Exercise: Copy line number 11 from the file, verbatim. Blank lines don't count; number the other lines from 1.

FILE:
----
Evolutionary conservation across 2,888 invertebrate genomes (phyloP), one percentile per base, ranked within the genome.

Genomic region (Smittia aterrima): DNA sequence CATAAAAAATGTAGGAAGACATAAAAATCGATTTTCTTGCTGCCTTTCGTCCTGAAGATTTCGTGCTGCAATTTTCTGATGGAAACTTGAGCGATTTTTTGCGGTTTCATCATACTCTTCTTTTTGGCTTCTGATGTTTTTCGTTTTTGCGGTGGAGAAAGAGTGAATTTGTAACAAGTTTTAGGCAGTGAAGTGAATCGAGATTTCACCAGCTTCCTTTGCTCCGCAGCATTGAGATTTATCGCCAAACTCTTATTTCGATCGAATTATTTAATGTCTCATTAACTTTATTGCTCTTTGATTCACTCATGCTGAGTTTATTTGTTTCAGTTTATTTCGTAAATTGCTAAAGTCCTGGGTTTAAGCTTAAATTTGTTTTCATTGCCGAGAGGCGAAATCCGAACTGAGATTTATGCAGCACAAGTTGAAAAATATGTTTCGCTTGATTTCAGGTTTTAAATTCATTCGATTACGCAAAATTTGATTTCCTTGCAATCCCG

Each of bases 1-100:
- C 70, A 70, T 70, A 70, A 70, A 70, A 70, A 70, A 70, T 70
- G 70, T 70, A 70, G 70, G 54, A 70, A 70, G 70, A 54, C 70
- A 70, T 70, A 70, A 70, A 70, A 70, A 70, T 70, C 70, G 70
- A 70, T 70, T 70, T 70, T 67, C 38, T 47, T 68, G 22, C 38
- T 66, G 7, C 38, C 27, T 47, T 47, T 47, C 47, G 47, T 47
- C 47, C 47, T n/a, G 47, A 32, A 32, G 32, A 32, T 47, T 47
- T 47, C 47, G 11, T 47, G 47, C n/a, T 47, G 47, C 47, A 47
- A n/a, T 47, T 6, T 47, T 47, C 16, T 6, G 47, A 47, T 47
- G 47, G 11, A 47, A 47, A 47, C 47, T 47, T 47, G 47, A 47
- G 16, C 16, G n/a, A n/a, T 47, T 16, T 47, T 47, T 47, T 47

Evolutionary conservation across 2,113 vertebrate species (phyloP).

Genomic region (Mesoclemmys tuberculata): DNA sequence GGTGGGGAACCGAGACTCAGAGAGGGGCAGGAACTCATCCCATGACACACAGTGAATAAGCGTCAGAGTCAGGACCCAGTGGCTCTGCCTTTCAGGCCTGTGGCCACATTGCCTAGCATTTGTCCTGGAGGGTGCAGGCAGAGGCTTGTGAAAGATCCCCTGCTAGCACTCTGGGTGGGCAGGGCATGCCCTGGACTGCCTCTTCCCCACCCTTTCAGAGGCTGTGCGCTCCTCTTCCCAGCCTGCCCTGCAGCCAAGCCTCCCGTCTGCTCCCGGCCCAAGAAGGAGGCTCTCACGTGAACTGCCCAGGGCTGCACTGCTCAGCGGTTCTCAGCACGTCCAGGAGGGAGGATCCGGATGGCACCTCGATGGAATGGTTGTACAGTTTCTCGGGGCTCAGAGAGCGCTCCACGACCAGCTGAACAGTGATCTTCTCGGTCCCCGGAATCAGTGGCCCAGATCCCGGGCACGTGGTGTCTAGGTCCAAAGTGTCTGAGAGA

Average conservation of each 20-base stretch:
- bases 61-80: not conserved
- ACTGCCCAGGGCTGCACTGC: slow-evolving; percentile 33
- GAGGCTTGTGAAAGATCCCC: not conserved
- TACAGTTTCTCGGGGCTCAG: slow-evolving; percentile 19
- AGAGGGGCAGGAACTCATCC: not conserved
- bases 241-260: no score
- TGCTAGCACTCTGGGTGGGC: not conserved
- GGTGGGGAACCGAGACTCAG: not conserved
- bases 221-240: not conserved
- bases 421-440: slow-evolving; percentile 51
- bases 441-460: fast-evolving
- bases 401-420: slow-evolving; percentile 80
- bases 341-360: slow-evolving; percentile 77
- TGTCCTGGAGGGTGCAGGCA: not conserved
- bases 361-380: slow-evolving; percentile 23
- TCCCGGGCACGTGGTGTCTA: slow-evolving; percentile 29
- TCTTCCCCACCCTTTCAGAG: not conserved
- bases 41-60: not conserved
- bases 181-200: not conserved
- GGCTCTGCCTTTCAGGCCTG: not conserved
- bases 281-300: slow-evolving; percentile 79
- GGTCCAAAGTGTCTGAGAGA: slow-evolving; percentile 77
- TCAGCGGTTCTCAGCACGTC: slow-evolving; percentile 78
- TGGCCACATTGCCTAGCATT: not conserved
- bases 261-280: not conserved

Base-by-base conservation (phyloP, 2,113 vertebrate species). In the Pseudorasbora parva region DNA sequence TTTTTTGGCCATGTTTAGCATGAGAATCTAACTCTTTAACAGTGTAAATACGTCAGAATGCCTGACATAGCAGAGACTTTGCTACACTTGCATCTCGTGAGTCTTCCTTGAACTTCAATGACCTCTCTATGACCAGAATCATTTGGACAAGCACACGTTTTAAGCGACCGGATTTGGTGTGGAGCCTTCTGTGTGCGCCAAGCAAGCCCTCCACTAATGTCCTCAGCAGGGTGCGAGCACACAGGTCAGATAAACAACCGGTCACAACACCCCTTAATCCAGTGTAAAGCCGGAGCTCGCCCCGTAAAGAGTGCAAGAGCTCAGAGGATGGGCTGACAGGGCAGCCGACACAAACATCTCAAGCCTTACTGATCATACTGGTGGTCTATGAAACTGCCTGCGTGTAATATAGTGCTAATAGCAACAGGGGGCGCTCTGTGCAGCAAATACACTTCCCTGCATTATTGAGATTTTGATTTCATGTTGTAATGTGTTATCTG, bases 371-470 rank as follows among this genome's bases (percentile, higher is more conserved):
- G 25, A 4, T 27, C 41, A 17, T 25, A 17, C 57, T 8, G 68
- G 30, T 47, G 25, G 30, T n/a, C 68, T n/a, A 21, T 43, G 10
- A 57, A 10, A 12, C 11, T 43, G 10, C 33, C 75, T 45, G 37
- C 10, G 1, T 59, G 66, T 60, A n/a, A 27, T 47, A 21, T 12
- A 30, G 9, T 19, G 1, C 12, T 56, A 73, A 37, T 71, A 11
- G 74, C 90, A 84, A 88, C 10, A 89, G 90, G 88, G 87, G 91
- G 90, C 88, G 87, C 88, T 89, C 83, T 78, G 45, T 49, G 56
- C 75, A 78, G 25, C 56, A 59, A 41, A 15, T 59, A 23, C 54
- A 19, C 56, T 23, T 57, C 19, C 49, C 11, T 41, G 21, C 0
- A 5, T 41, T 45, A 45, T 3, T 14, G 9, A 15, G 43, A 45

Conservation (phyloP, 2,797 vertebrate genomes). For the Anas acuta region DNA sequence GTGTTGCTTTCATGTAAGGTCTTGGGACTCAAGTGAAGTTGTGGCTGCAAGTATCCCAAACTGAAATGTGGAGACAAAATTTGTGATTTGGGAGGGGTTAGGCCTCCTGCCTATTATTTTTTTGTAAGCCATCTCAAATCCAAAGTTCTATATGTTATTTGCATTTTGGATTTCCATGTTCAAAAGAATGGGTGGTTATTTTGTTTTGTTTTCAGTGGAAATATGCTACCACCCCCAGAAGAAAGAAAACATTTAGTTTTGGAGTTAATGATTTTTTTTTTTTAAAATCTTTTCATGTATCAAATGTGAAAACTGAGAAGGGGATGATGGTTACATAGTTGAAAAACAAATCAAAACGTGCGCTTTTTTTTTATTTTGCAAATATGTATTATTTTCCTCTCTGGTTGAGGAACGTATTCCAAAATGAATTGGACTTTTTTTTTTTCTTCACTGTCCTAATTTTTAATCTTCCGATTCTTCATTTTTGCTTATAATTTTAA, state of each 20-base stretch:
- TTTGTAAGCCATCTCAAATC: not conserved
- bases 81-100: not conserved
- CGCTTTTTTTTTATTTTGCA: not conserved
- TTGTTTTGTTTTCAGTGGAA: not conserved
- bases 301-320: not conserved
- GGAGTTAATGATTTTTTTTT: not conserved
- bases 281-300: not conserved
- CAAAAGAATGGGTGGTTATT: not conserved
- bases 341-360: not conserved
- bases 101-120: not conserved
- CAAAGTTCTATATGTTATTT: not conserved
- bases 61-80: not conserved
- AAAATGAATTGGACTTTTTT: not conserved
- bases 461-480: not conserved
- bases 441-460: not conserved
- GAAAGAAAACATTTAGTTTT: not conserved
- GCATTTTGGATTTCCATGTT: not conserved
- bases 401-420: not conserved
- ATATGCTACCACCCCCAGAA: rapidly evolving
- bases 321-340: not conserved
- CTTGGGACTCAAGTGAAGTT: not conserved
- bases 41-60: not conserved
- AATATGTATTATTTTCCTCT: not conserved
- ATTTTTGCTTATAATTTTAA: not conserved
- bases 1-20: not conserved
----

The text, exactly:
- A n/a, T 47, T 6, T 47, T 47, C 16, T 6, G 47, A 47, T 47